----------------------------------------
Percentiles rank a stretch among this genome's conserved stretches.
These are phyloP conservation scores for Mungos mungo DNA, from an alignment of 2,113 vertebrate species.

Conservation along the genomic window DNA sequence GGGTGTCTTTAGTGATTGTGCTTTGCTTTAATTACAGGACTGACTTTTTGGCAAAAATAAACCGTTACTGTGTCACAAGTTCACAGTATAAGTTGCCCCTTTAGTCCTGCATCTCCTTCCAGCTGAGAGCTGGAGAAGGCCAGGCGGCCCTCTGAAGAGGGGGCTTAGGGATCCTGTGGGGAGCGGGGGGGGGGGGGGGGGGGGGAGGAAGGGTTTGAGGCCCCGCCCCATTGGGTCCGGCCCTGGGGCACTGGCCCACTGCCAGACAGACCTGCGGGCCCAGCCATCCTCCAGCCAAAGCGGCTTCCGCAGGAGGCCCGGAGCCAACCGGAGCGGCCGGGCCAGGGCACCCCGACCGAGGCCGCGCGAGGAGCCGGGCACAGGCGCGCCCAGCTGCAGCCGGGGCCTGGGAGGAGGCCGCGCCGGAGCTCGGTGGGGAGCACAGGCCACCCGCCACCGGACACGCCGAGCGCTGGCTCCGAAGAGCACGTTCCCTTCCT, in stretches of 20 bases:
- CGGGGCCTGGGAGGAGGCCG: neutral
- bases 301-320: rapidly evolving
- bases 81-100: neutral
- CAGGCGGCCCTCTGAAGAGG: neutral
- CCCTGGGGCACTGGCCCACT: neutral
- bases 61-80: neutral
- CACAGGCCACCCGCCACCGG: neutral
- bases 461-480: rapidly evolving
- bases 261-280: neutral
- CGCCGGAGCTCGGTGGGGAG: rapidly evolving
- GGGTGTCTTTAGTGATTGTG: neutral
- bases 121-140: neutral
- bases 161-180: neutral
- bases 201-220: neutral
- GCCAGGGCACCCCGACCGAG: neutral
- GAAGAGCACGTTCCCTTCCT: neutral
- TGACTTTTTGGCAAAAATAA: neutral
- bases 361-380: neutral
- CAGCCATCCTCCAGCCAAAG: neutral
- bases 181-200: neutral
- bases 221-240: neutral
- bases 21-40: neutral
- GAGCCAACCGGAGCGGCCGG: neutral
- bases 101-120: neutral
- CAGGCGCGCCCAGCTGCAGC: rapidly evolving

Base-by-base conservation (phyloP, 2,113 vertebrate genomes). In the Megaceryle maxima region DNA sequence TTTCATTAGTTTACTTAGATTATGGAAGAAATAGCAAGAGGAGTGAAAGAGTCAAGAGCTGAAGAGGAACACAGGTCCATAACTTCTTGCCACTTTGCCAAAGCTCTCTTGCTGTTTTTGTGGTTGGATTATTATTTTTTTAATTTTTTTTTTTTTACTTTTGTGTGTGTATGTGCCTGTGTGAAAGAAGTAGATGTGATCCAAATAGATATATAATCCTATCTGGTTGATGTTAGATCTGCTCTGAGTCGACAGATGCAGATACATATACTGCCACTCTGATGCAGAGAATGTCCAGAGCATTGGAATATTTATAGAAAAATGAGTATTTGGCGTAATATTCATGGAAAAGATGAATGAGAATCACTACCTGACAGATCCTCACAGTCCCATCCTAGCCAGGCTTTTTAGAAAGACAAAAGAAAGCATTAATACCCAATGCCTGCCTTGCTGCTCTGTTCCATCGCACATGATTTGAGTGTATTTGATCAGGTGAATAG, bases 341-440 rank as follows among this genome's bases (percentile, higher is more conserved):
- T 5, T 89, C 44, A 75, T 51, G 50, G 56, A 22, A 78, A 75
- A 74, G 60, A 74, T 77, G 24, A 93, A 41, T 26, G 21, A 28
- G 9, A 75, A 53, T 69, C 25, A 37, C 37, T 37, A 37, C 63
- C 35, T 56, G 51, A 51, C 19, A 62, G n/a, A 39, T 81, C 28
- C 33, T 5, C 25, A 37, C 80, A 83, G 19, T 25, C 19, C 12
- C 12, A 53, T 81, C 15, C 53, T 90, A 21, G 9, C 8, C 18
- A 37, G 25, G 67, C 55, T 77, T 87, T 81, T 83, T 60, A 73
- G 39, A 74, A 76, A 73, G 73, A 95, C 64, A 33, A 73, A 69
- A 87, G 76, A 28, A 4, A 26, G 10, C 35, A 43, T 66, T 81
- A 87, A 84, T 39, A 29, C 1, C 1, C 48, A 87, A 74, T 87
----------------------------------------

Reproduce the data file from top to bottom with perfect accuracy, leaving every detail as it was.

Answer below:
Percentiles rank a stretch among this genome's conserved stretches.
These are phyloP conservation scores for Mungos mungo DNA, from an alignment of 2,113 vertebrate species.

Conservation along the genomic window DNA sequence GGGTGTCTTTAGTGATTGTGCTTTGCTTTAATTACAGGACTGACTTTTTGGCAAAAATAAACCGTTACTGTGTCACAAGTTCACAGTATAAGTTGCCCCTTTAGTCCTGCATCTCCTTCCAGCTGAGAGCTGGAGAAGGCCAGGCGGCCCTCTGAAGAGGGGGCTTAGGGATCCTGTGGGGAGCGGGGGGGGGGGGGGGGGGGGGAGGAAGGGTTTGAGGCCCCGCCCCATTGGGTCCGGCCCTGGGGCACTGGCCCACTGCCAGACAGACCTGCGGGCCCAGCCATCCTCCAGCCAAAGCGGCTTCCGCAGGAGGCCCGGAGCCAACCGGAGCGGCCGGGCCAGGGCACCCCGACCGAGGCCGCGCGAGGAGCCGGGCACAGGCGCGCCCAGCTGCAGCCGGGGCCTGGGAGGAGGCCGCGCCGGAGCTCGGTGGGGAGCACAGGCCACCCGCCACCGGACACGCCGAGCGCTGGCTCCGAAGAGCACGTTCCCTTCCT, in stretches of 20 bases:
- CGGGGCCTGGGAGGAGGCCG: neutral
- bases 301-320: rapidly evolving
- bases 81-100: neutral
- CAGGCGGCCCTCTGAAGAGG: neutral
- CCCTGGGGCACTGGCCCACT: neutral
- bases 61-80: neutral
- CACAGGCCACCCGCCACCGG: neutral
- bases 461-480: rapidly evolving
- bases 261-280: neutral
- CGCCGGAGCTCGGTGGGGAG: rapidly evolving
- GGGTGTCTTTAGTGATTGTG: neutral
- bases 121-140: neutral
- bases 161-180: neutral
- bases 201-220: neutral
- GCCAGGGCACCCCGACCGAG: neutral
- GAAGAGCACGTTCCCTTCCT: neutral
- TGACTTTTTGGCAAAAATAA: neutral
- bases 361-380: neutral
- CAGCCATCCTCCAGCCAAAG: neutral
- bases 181-200: neutral
- bases 221-240: neutral
- bases 21-40: neutral
- GAGCCAACCGGAGCGGCCGG: neutral
- bases 101-120: neutral
- CAGGCGCGCCCAGCTGCAGC: rapidly evolving

Base-by-base conservation (phyloP, 2,113 vertebrate genomes). In the Megaceryle maxima region DNA sequence TTTCATTAGTTTACTTAGATTATGGAAGAAATAGCAAGAGGAGTGAAAGAGTCAAGAGCTGAAGAGGAACACAGGTCCATAACTTCTTGCCACTTTGCCAAAGCTCTCTTGCTGTTTTTGTGGTTGGATTATTATTTTTTTAATTTTTTTTTTTTTACTTTTGTGTGTGTATGTGCCTGTGTGAAAGAAGTAGATGTGATCCAAATAGATATATAATCCTATCTGGTTGATGTTAGATCTGCTCTGAGTCGACAGATGCAGATACATATACTGCCACTCTGATGCAGAGAATGTCCAGAGCATTGGAATATTTATAGAAAAATGAGTATTTGGCGTAATATTCATGGAAAAGATGAATGAGAATCACTACCTGACAGATCCTCACAGTCCCATCCTAGCCAGGCTTTTTAGAAAGACAAAAGAAAGCATTAATACCCAATGCCTGCCTTGCTGCTCTGTTCCATCGCACATGATTTGAGTGTATTTGATCAGGTGAATAG, bases 341-440 rank as follows among this genome's bases (percentile, higher is more conserved):
- T 5, T 89, C 44, A 75, T 51, G 50, G 56, A 22, A 78, A 75
- A 74, G 60, A 74, T 77, G 24, A 93, A 41, T 26, G 21, A 28
- G 9, A 75, A 53, T 69, C 25, A 37, C 37, T 37, A 37, C 63
- C 35, T 56, G 51, A 51, C 19, A 62, G n/a, A 39, T 81, C 28
- C 33, T 5, C 25, A 37, C 80, A 83, G 19, T 25, C 19, C 12
- C 12, A 53, T 81, C 15, C 53, T 90, A 21, G 9, C 8, C 18
- A 37, G 25, G 67, C 55, T 77, T 87, T 81, T 83, T 60, A 73
- G 39, A 74, A 76, A 73, G 73, A 95, C 64, A 33, A 73, A 69
- A 87, G 76, A 28, A 4, A 26, G 10, C 35, A 43, T 66, T 81
- A 87, A 84, T 39, A 29, C 1, C 1, C 48, A 87, A 74, T 87